Discover a country's cuisine and you'll know what makes its heart beat. Belize dishes up its diversity in tasty spoonfuls. Belizean cooks are big on comfort food and patriotically ubiquitous staples. From north to south they serve up rice and beans with stewed chicken or fish, creamy coleslaw, and searingly hot sauce. Garifuna people, descendents of shipwrecked African slaves and indigenous Caribs, create their own classics such as hudut-mashed plantains, yams, or cassava drenched with slow-cooked fish in coconut broth (called sere or lasus). Piping hot soups have a regional flavor including zesty, onion-rich escabeche—favored in the largely Latino and indigenous south and west—and sticky cow-foot soup conjured up by Creole communities in the country's heartland. Truth be told, I struggled with the texture of the latter and yet I was rewarded for setting aside squeamish preconceptions and sampling barbecued pigtail. Teamed with white rice and stewed beans, it was utterly moreish and delicious. If you're hankering after down-home dishes then you won't be disappointed in Belize.
Just as inspiring is a growing group of chefs who are taking Belize's unique combination of Caribbean and Central American flavors to a new level. Journeying to the South, I encountered Dutch Chef Rob Pronk in the beachside Garifuna village of Hopkins. His signature dishes include Caribbean bouillabaisse and grilled local rib eye with rum sauce, served on the veranda of his charming clapboard building. Mr. Pronk is an epicurean force to be reckoned with in the region. After chefing for nine years in Aruba, he modernized dining at Belize City's Radisson, launching his own TV show and establishing the country's chief culinary competition: A Taste of Belize. I travelled north to San Pedro, on Ambergris Caye, to sample the creations of the contest's two-time winner, American-born Amy Knox, chef-proprietor of Wild Mangos.
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November 08, 2010
Mention Oregon wine country to a budding oenophile, and they'll likely be able to rattle off the state's most popular grape-growing regions: the Willamette, Columbia, and Walla Walla valleys. Oregon's wines have certainly made their mark on fine menus all over the country. But there's another style of "wine" taking hold of Oregon: rice wine, more commonly known as sake.
Now that sushi is available all over the States, from Nobu to your local Whole Foods, sake has become a more familiar item to the American palate. Unfortunately, the cheapo carafe served hot in most restaurants is very low-quality sake. Premium sake is brewed to be served slightly chilled, and oh is it a fine experience.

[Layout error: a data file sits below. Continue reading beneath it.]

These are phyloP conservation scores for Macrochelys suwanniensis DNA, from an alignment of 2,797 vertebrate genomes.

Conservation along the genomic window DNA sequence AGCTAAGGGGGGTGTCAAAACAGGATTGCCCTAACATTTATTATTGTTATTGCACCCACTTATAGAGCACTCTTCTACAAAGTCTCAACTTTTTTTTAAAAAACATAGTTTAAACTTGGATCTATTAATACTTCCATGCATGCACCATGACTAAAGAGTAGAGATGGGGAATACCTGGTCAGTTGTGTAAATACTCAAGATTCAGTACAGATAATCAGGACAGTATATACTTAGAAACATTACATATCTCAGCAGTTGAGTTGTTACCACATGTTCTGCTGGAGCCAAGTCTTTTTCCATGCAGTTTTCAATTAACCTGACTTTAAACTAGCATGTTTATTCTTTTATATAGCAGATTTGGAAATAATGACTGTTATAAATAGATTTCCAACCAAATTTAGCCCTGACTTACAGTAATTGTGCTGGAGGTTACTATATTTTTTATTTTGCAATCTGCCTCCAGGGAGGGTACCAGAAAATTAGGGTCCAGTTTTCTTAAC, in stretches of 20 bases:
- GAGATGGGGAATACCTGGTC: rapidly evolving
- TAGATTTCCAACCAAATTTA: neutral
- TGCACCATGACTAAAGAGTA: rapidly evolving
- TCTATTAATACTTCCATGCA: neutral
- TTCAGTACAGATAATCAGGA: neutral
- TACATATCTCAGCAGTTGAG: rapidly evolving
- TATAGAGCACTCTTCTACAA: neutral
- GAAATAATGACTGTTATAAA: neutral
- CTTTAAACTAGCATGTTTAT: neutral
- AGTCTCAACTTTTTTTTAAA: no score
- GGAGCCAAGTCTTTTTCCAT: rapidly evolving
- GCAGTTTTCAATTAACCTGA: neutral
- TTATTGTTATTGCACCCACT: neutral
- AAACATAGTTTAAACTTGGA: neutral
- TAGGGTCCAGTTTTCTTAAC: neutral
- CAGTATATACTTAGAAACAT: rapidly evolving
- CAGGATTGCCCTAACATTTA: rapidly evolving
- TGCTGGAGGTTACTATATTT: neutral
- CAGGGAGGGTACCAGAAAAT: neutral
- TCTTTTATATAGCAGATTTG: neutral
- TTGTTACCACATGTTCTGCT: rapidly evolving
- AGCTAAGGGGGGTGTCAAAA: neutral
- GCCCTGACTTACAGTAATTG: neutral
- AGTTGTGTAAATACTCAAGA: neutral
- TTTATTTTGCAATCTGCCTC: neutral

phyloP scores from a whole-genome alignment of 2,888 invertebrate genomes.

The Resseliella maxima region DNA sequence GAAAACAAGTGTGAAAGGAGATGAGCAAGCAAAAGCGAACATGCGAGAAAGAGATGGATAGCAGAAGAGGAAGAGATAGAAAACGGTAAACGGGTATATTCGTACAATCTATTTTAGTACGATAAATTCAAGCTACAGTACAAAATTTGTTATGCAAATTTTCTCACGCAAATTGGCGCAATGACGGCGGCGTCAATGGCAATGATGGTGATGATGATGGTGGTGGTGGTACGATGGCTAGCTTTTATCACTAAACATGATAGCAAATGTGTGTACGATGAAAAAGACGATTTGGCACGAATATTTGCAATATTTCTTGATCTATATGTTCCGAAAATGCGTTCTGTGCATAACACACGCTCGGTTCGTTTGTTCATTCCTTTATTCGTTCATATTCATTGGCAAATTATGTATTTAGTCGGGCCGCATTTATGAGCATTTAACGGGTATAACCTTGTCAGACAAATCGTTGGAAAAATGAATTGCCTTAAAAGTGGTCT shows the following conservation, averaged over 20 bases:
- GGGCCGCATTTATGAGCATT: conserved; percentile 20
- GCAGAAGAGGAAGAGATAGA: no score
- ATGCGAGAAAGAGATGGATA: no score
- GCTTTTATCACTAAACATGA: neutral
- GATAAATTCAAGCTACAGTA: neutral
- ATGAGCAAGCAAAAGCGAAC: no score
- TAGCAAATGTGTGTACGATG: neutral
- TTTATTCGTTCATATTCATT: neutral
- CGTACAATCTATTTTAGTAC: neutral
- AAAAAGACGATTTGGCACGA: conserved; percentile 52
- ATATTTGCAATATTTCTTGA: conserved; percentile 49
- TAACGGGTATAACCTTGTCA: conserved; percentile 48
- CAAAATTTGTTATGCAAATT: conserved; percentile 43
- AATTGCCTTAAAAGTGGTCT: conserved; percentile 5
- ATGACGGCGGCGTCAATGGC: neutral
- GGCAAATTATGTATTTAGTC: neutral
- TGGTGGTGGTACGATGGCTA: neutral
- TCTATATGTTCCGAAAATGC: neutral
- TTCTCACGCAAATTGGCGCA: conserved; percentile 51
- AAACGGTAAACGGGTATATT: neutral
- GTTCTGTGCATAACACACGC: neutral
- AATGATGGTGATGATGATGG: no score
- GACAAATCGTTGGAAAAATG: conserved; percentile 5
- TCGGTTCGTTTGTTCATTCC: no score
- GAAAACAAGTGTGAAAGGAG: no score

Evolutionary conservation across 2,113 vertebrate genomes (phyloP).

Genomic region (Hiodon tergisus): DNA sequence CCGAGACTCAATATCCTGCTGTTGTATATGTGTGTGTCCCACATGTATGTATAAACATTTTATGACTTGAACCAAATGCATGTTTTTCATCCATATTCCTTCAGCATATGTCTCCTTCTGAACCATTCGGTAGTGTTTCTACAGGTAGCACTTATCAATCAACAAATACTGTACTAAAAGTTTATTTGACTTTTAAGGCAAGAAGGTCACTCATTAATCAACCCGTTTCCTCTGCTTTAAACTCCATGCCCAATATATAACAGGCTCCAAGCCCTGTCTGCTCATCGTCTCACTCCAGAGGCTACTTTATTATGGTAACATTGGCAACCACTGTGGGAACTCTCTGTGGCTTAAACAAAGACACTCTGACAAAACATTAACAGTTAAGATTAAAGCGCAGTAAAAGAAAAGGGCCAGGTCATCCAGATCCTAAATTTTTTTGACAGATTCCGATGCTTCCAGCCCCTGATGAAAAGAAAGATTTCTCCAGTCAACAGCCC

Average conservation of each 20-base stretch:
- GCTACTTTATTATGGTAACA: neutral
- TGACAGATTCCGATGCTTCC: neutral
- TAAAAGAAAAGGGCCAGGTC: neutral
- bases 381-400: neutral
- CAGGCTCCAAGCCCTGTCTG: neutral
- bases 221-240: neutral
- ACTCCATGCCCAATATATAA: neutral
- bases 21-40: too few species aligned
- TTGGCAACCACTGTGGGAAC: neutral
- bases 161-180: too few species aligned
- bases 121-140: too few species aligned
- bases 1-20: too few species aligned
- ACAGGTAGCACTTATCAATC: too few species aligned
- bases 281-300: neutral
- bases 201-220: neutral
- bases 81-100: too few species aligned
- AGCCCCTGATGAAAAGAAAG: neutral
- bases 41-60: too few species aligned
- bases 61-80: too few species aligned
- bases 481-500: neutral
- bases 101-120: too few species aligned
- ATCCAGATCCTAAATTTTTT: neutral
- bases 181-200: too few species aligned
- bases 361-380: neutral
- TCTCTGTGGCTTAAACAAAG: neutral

I've enjoyed my fair share of premium sake throughout the years. And if you had asked me a week or so ago if fine, craft sake could come from anywhere other than Japan, I might have reacted as a wine snob would when presented with a bottle of muscadine wine from Tennessee. That was before I got my hands on a bottle from the SakeOne collection, Oregon's finest...probably America's finest. SakeOne crafts four brands, with something for every taste, from full-fruit flavors that would appeal to the American wine drinker to reliable Jumnai Ginjo variations that will please traditionalists.
If you're in the Forest Grove area, just outside of Portland, stop in for a visit to the Kura (brewery), meet the Toji (brewmaster), sample some of the delights, and leave with a heck of a lot of sake! If you can't make it to Oregon, you can order online (assuming you live in a state that permits alcohol shipping...and here's hoping that you do).
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October 18, 2010
You might not know it, but the Chesapeake Bay is the largest estuary in North America. Spanning approximately 200 miles from Havre de Grace, Maryland, to Virginia Beach, Virginia, the Chesapeake Bay is a veritable playground for die-hard boating and fishing enthusiasts as well as vacationers who are simply seeking a peaceful respite from the hustle and bustle of their home towns.
The Bay is a special place, with a long history dating back to its first settlers in the 1600s. Part of what is so unique about the Chesapeake Bay, especially along Virginia's Northern Neck (the northernmost peninsula in Virginia), is that not a whole lot has changed over the past hundred years. Sure, you might find one or two fast-food joints along the highway, but they are few and far between. In fact, one Subway sandwich shop recently opened in the small town of Heathsville, Virginia, to eager patrons who quickly formed a line that extended out the door and into the parking lot. So it goes without saying that fast-food, high-rise hotels, and even Walmart's are more or less nonexistent in this virtually untouched area. Instead, you will discover an array of white-washed Norman Rockwell-esque waterfront towns, where locals and visitors are happily united by their sincere appreciation of this timeless and beautiful landscape.
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